The only reprieve she finds in this shop of horrors is a few close ward friends, a sympathetic dance coach/choreographer, and Buddy Gunner Bell, who just might become the love of her life. It's just enough to stem her psychological meltdown. A tragedy on the Moon base lands Tilly back on Earth. Tilly plots a daring escape plan with her friends. Their plan requires split-second timing and a daring dash. If she can just get past the corporation's airtight security.


5.0 out of 5 stars Great soft Science Fiction for those who like it easy over, June 19, 2014

Kindle Customer (okemos, mi United States) - See all my reviews

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The Girl They Sold to the Moon by Chris Stevenson

I wanted the ARC to this book but they never got back to me; so I had to buy a copy and wait patiently for it to arrive in the mail, which was all well and good because I had other things to do anyway. Finding myself with an extra day, where I wanted to read something just a bit on the light side, I picked it up and read the boldfaced type all the way from the front right through to the finish. This book reminded me some of the old science fiction I read some thirty years ago. Some of the Robert Heinlein juvenile Science Fiction series. I enjoyed reading it and I want to give it high marks, but I'm going to be brutally honest about a few things.

Chris Stevenson has created a sort of sassy character in Tilly Breedlove who is sold into a sort of slavery in order to keep her father out of prison. Her mother has some few years earlier passed away and without her influence her father has fallen prey to all his vices and she has no delusions, going into this whole arrangement, that he will change his ways. In this dystopic future that sounds like a throwback to the times Charles Dickens wrote of; we have a society that allows parents to sell their children into some sort of work camp slavery while parents try to pay off their debts to stay out of prison through a loan which they must then pay off before their children can be released.

That whole arraignment lends itself toward some real potential for failure.

The Girl They Sold to the Moon bears some strong resemblance to the one other book I have read by this author: The War Gate. By this I mean that it has several threads running through it that make up a whole bunch of mini plots that revolve around the main plot that seems to be a soft science fiction light weight which is why I call this light reading. It is a good Young Adult novel and it almost seems like a twisted merging of Dickens' David Copperfield and Oliver Twist and Heinlein's Podkayne of Mars staged in the environment of The Moon is a Harsh Mistress. But the whole thing diverges into it's own world because of that potential for the slave workers to become permanent property of the company when someone defaults on the loan.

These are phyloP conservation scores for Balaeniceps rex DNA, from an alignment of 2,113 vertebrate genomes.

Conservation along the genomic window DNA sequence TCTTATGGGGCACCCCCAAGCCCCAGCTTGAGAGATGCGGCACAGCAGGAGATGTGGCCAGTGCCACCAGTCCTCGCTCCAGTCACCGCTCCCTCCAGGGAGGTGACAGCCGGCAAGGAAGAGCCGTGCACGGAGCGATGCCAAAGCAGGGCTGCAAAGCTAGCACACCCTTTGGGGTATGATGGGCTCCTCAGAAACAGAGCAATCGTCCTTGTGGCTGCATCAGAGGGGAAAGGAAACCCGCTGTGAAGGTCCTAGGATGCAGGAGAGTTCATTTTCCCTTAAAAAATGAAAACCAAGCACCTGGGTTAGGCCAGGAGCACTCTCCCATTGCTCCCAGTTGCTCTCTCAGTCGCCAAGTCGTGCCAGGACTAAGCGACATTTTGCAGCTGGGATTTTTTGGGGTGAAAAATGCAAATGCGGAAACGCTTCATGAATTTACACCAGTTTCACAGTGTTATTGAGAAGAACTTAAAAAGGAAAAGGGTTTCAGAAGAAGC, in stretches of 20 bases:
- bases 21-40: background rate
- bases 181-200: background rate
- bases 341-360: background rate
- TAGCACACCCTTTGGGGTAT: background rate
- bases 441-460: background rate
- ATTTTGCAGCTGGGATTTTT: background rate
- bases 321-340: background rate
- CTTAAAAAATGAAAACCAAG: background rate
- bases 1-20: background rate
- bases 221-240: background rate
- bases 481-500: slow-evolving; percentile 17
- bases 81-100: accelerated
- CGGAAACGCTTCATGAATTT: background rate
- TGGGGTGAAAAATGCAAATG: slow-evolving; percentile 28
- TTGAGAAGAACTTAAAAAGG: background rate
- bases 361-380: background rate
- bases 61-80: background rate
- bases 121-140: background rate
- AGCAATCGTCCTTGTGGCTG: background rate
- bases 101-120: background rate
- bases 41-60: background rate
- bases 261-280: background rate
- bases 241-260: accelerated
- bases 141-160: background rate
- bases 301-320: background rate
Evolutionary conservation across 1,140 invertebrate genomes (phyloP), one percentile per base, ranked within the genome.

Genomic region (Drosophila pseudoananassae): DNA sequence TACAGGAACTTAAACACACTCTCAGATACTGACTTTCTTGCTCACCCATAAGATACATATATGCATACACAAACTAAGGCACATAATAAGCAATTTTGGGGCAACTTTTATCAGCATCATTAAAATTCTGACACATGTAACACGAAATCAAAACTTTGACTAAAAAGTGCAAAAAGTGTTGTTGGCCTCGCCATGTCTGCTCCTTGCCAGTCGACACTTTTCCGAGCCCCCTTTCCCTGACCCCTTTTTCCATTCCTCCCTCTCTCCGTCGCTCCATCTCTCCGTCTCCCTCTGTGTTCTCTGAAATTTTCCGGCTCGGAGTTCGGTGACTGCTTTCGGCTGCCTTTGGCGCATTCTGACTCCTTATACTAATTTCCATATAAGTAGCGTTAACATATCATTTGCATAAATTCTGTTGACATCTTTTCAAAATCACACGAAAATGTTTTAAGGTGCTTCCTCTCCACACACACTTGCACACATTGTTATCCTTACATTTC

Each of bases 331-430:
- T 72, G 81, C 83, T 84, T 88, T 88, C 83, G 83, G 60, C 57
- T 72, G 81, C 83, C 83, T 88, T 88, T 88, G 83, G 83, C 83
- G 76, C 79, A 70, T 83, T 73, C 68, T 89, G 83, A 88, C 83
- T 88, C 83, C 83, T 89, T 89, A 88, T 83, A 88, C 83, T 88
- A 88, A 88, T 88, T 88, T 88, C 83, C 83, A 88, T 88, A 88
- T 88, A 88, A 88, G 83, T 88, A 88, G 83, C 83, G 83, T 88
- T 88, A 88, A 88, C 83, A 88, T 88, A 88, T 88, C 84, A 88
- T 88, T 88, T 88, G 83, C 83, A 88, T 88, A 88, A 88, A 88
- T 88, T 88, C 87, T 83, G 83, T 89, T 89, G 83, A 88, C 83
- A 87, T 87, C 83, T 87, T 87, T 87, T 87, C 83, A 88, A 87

Of The Girl They Sold to the Moon and The War Gate similarities there is that striking male character that is a magician. And both books delve into the world of entertainment while striking off in slightly divergent directions of Science Fiction in the one and Magic in the other. If I have any complaints at all it's that there sometime is a difficulty for me to zero in on which plot is the prime plot of the novel.

The most likely candidate is the dystopic society's inhumane treatment of these young family members who are traded off and sometimes left to pay their own way out of a system that seems to have the cards stacked against them. But I get confused about this very plot when the potential evil motives of the company are often glossed over too quickly in favor of the sub plot of the infighting between the chatteled entertainers vying for the top position; a position that only serves to make the company richer through their success. Then there is the moon-crossed love story hindered by the presence of rules prohibiting the girls from fraternizing with anyone in any close manner on or off work. Along with all of this we have a thread about Tilly's desire to be in the very work she is now in and the frustration in the knowledge that her unexpected success is all going to someone else benefit until she gets released.

This is a great light read of soft SFF with some romance and a couple of good cat-fights.

J.L. Dobias

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1 of 1 people found the following review helpful
5.0 out of 5 stars Unique idea!, June 12, 2014
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This is a well written, very unique book. I have never come across and idea like this in all my reading and I very much enjoyed it. The writer has given his heroine everything she needs to make it through the rough times in her life. You have great empathy for her and her friends.The writer also brings to life the places he takes his readers to, so you feel as if you are right at those locations.I would certainly recommend this book. It is a fast read and very enjoyable!
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1 of 1 people found the following review helpful

5.0 out of 5 stars The Girl They Sold To The Moon ARC copy review, June 10, 2014

The Girl They Sold To The Moon Review